DARK MATTER

Posted by wadmin on Thursday, September 10, 2015

Quantum_Physics_Bigfoot_Dark MatterWhat does Bigfoot have in common with Dark Matter? Well, for one thing they both are extremely hard to spot. Although hard to spot, thousands of people have claimed to experience a Bigfoot sighting all around the world. Even with all the sightings throughout history the existence of Bigfoot is still considered fiction by the most civilizations around today. Yet, Dark Matter only ‘exists’ due to the gravitational effects on visible matter that otherwise would remain inexplainable. Dark Matter is widely accepted. By continuously improving our understanding of how the universe works we may reveal things that we didn’t realize needed revealing. Could the universe hold the secret to the mystery of Bigfoot? Could dark matter be the key that opens the door blocking our way to the answers of the universe? Explore Dark Matter below.

Dark matter

Unlike normal matter, dark matter does not interact with the electromagnetic force. This means it does not absorb, reflect or emit light, making it extremely hard to spot. In fact, researchers have been able to infer the existence of dark matter only from the gravitational effect it seems to have on visible matter. Dark matter seems to outweigh visible matter roughly six to one, making up about 27% of the universe. Here’s a sobering fact: The matter we know and that makes up all stars and galaxies only accounts for 5% of the content of the universe! But what is dark matter? One idea is that it could contain “supersymmetric particles” – hypothesized particles that are partners to those already known in the Standard Model. Experiments at the Large Hadron Collider (LHC) may provide more direct clues about dark matter.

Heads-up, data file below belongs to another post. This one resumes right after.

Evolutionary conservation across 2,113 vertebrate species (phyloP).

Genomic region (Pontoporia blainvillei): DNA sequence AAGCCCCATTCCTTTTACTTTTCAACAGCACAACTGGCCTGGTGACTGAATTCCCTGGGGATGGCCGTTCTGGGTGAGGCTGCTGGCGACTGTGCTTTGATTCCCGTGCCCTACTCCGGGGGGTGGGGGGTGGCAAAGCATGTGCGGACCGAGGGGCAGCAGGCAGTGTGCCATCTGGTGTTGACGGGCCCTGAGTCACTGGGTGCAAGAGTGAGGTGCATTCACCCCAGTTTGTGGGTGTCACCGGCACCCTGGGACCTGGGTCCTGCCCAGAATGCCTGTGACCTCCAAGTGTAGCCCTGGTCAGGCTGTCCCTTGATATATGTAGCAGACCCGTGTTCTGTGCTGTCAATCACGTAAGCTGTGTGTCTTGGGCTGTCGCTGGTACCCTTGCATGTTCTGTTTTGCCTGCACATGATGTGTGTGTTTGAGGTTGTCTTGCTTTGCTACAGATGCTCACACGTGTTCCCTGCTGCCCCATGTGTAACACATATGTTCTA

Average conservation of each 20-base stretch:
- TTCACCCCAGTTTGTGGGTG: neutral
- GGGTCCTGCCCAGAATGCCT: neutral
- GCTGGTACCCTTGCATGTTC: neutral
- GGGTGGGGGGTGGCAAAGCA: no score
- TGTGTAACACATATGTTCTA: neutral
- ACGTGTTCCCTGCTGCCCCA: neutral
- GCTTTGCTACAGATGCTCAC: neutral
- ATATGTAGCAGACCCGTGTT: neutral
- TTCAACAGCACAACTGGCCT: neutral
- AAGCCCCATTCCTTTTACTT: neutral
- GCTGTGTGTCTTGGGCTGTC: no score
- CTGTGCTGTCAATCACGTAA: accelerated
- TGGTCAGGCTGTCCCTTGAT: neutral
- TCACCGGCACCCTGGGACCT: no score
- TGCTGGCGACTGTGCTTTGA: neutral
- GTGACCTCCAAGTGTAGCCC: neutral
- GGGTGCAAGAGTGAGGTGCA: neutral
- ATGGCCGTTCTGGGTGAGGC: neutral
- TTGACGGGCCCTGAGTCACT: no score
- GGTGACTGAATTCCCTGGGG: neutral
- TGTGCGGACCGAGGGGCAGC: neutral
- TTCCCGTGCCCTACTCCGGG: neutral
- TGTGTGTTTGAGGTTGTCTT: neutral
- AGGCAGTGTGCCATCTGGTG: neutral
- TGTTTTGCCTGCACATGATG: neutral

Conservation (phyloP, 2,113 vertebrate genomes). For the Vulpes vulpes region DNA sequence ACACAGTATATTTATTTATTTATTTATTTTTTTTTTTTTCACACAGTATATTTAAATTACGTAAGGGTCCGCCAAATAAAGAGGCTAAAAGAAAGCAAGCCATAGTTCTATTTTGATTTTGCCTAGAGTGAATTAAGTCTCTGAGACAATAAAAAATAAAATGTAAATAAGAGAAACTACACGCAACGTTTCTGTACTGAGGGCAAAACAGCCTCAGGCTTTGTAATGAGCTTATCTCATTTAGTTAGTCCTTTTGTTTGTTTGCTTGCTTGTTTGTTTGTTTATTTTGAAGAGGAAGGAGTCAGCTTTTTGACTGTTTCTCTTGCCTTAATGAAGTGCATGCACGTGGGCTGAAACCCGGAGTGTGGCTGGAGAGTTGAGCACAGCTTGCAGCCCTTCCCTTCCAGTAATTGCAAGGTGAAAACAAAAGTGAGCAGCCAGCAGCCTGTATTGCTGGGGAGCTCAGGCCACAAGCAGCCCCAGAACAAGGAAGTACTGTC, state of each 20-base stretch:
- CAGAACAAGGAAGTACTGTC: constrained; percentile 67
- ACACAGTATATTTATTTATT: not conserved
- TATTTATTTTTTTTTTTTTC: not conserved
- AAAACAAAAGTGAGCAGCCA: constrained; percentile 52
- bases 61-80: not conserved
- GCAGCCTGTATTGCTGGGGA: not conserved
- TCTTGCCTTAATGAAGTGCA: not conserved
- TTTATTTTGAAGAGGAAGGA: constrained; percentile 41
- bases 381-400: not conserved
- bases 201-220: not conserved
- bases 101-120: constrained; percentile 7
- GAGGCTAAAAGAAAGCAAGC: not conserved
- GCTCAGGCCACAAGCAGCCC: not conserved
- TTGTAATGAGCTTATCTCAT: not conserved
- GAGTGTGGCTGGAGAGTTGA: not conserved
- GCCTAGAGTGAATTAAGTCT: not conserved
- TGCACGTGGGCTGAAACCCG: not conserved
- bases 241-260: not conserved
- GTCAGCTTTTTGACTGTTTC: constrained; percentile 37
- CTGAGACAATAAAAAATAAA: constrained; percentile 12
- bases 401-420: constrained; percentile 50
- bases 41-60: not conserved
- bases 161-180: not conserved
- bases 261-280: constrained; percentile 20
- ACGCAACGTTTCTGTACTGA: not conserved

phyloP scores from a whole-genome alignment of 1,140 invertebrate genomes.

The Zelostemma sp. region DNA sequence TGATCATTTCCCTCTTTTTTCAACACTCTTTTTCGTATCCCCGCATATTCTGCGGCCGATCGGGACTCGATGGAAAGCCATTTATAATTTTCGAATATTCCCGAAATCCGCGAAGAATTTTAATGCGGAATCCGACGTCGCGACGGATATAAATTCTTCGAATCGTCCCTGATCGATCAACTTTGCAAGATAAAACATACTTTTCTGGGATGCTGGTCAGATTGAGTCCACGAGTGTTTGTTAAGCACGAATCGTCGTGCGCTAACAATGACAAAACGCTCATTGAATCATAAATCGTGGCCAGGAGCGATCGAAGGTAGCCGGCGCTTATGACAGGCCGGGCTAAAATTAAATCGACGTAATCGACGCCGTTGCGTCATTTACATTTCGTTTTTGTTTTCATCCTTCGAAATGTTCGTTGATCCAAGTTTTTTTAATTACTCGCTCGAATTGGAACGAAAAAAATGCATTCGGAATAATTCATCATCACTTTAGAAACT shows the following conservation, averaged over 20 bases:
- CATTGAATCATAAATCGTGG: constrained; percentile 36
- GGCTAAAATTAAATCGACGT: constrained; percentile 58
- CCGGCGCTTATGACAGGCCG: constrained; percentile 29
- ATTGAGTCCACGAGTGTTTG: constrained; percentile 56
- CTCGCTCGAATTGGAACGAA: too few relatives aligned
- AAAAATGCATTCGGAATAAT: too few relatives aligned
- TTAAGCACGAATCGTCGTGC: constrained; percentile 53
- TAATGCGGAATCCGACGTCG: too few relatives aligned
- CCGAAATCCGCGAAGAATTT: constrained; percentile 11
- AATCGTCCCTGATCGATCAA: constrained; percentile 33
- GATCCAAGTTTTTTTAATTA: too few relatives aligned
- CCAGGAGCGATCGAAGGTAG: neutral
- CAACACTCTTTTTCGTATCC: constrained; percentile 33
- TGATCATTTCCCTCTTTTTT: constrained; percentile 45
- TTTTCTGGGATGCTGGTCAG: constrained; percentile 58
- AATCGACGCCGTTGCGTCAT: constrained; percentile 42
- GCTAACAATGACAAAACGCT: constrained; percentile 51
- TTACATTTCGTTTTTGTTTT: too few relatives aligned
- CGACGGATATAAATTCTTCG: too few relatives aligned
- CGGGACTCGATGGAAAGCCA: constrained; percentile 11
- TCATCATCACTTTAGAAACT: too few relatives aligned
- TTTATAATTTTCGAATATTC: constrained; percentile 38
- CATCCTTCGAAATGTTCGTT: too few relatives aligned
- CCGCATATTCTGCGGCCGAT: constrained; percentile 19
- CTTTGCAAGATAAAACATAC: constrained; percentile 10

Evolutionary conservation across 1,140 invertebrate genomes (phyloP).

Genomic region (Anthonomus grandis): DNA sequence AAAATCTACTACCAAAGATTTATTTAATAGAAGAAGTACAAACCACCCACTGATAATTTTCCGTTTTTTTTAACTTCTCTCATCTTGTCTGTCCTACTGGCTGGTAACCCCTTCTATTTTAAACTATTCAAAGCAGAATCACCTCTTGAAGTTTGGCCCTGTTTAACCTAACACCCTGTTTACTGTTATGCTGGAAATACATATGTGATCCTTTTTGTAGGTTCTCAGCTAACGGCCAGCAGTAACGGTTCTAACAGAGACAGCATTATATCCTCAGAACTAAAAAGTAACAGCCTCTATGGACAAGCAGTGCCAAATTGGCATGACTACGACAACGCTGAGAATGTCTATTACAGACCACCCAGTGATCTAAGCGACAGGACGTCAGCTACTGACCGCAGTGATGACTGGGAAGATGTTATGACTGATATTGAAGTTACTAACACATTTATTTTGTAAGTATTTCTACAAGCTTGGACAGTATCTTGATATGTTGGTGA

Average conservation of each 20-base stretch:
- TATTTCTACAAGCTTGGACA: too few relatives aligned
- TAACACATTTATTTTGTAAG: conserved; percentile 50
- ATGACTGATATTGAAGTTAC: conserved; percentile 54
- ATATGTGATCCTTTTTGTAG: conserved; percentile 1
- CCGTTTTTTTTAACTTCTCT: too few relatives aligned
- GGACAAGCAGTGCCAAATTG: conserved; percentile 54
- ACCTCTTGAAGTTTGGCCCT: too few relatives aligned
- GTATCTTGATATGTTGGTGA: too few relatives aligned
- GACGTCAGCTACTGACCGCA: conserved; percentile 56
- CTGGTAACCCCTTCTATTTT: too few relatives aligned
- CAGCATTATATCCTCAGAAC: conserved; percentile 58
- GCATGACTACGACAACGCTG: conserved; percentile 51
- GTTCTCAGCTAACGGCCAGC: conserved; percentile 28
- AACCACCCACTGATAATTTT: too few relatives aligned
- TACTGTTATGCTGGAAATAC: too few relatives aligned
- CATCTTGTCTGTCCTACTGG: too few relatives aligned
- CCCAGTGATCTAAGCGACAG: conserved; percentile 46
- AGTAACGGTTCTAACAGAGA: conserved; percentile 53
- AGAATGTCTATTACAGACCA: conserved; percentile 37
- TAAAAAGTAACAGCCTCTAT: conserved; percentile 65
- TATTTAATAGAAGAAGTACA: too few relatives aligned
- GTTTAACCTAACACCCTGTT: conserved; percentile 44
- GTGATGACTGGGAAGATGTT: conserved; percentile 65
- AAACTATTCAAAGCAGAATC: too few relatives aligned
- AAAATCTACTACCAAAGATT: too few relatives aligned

Many theories say the dark matter particles would be light enough to be produced at the LHC. If they were created at the LHC, they would escape through the detectors unnoticed. However, they would carry away energy and momentum, so physicists could infer their existence from the amount of energy and momentum “missing” after a collision. Dark matter candidates arise frequently in theories that suggest physics beyond the Standard Model, such as supersymmetry and extra dimensions. One theory suggests the existence of a “Hidden Valley”, a parallel world made of dark matter having very little in common with matter we know. If one of these theories proved to be true, it could help scientists gain a better understanding of the composition of our universe and, in particular, how galaxies hold together.

Ron Morehead has been investigating the Bigfoot phenomena for over 4 decades and has come to believe the answers may lay in the further understanding of Quantum Physics.

SRC: Read more about Dark Matter at: home.web.cern.ch/about/physics/dark-matter

Categories: Bigfoot

Leave a Reply